Being transparent means answering the following:
- Why are we asking for this information?
- Is this entry field end-to-end-encrypted?
- What do we use this information for?
- Can a customer opt out at any given time?
- Can a customer speak to someone about what we’re doing with this data?
- If I’m buying a product, how does this information better enhance my buying experience?
And on that last point, we arrive at how you can ethically and holistically collect customer hyper-personalisation data. Let’s say you’re advertising a software product that Faye is going to buy (see above 👆) to help with her data management, and it uses AI. You might work with your website team to install a feature on your site that allows your potential clients to toggle through to their personal preference for what they’re looking for.
E.g: a field that asks ‘I’m looking for…help with data management‘ that, when filled in, will take your client to the correct product. Additionally, consultation emails or field entries should become far more detailed.
Explaining why you’re asking personalised questions will begin to build the foundations of trust and transparency required to achieve a strong hyper-personalised customer lifecycle. Best of all, once you’ve received the inputs from your client, you can integrate these with whatever AI programs you may have across your tech suite, meaning you will be able to automate some of these steps – all the while keeping up a stellar standard of service. Another way you can provide customers with the option to get to know one another is through gamification; the B2B industry has the potential to employ AI in partnership with gamified applications or programs to help its users.
For example, let’s say Faye needs an alternative scheduling tool that functions to support her concentration and productivity.
A business who provides that product may be able to amplify its features by allowing Faye to track her project progress or task completion through visually inspirational games – maybe each time you finish something, your character progresses onto a new level. As she does so, Faye can be supported by the application’s ability to prompt, recommend and remind her of upcoming tasks so that she doesn’t have to worry about them herself.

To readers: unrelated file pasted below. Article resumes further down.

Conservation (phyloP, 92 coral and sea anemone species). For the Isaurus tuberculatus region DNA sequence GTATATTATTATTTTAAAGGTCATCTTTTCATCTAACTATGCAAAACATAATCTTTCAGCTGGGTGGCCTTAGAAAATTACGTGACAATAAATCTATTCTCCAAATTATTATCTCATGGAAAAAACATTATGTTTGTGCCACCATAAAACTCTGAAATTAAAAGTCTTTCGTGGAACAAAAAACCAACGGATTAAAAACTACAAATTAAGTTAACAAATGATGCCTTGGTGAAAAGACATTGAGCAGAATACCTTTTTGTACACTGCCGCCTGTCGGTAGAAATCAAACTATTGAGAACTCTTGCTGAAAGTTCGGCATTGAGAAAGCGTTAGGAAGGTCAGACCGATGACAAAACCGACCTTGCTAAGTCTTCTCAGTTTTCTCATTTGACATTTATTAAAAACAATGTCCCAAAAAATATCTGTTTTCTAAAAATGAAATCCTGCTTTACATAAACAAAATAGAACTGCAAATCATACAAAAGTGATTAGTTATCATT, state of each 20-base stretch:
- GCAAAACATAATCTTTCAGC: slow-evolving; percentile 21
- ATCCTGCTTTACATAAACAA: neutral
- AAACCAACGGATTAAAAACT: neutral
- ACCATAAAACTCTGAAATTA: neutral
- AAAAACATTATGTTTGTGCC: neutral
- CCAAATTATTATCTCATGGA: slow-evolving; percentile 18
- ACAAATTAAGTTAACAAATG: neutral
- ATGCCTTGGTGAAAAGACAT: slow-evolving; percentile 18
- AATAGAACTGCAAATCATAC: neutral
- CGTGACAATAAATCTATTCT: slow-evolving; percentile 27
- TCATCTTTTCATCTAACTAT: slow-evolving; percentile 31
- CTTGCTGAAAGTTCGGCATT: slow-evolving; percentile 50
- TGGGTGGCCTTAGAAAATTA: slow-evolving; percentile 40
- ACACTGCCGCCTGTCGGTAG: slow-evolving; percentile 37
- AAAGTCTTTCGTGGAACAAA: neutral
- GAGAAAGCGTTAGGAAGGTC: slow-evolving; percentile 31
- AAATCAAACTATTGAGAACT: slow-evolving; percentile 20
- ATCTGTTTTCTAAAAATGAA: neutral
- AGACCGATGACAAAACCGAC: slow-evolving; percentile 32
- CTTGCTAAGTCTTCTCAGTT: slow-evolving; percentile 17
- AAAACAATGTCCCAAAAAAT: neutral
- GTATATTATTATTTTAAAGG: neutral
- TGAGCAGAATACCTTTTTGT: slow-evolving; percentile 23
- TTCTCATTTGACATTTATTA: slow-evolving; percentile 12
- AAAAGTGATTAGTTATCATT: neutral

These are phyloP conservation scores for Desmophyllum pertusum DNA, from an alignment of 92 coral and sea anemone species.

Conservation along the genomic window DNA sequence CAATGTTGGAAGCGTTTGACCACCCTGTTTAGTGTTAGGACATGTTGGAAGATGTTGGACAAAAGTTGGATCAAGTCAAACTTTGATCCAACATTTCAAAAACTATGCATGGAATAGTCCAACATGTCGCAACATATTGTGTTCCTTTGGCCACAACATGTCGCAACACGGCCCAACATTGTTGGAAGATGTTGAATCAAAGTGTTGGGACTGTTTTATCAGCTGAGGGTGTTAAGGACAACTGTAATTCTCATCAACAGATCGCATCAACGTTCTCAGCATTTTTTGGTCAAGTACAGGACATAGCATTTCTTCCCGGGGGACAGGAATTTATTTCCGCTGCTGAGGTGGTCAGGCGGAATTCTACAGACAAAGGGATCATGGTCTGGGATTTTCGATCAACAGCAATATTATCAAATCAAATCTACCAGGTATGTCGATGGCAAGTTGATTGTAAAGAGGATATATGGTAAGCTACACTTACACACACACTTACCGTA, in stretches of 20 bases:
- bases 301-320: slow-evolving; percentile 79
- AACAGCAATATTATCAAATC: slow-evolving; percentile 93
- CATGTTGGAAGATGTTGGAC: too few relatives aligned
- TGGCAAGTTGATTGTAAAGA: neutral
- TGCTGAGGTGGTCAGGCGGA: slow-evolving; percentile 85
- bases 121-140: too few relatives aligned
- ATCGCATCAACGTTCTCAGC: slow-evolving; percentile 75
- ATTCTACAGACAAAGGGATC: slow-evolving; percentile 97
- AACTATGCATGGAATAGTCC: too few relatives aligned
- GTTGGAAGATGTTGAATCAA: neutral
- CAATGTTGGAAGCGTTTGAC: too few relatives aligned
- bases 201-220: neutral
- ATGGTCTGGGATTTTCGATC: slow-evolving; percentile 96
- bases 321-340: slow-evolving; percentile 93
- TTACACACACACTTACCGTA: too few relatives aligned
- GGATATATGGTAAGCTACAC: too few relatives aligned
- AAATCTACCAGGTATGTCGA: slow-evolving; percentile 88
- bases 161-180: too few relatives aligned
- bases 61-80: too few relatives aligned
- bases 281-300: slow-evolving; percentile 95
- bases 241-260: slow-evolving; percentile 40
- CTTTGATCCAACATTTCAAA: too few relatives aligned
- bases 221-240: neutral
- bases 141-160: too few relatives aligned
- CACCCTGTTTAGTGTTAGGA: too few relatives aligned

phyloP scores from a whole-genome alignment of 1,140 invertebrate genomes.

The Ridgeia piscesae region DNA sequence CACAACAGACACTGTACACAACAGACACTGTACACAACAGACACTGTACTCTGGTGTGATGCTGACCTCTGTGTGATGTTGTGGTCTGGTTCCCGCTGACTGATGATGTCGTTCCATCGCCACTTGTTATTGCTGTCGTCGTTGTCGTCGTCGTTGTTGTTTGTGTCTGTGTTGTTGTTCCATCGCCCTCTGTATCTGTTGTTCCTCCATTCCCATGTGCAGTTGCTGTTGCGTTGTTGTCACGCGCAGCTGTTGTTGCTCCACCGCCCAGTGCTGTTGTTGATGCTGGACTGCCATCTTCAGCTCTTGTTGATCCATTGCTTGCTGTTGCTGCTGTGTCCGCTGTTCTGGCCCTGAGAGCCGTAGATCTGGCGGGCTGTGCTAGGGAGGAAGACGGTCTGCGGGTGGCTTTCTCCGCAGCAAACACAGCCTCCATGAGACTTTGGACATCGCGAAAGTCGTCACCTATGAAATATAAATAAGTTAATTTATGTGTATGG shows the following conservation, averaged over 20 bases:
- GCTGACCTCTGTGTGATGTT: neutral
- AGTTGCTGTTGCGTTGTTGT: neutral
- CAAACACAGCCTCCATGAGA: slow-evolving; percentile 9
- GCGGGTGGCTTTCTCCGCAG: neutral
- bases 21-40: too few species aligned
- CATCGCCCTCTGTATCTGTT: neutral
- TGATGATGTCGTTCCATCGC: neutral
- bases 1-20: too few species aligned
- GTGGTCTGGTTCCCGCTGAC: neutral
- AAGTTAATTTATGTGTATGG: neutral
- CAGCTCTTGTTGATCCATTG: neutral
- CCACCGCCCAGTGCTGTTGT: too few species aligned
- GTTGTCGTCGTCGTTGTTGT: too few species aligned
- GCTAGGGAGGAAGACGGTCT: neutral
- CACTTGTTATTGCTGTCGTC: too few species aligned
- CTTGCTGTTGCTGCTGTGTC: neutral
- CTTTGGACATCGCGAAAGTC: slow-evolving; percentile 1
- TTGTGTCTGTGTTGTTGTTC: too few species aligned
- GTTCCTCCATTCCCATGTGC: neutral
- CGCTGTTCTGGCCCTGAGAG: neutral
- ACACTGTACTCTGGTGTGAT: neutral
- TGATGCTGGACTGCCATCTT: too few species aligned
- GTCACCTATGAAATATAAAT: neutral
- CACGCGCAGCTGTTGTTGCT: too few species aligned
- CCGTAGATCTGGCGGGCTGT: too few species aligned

The Power of Behavioural Science on Meaningful Customer Interactions
Returning to the Deloitte report, we should consider the impact of ingrained behavioural practices that inform our decisions. As put by Deloitte, it’s the ‘”what”, “how” and “why” of customers’ behaviour.’ It’s integral to note that customers don’t always put their right foot forward (Doyle and Kibble) because of these internal – and indeed external – lifestyle circumstances. Factors such as financial situation, living conditions, family, social setting and interests can determine why customers do or don’t invest in a product. So, if you think about it, your hyper-personalisation efforts have the power to transform the stability of a customer’s investment and improve their quality of work or lifestyle. If you make a customer feel seen, respected and understood, they are more likely to
a) recommend your product to other like-customers who have similar needs,
b) return to buy from you again/renew their subscription or contract and;
c) make smarter choices with their own investment, building their trust within you as a valued part of their work setup.
Need a Helping Hand?
If you’re wondering how to make hyper-personalisation work for your business and how you can get meaningful customer interactions out of your marketing and sales efforts, allow us to introduce ourselves. Hey there, we’re Rovert Digital, a startup marketing agency whose expertise in one-in-a-million customer journeys extends itself to B2B and B2C capacity. We love seeing your customers feel like they’re the only people in the world, and translate that into our work with you. To get started, book a chat with our team today.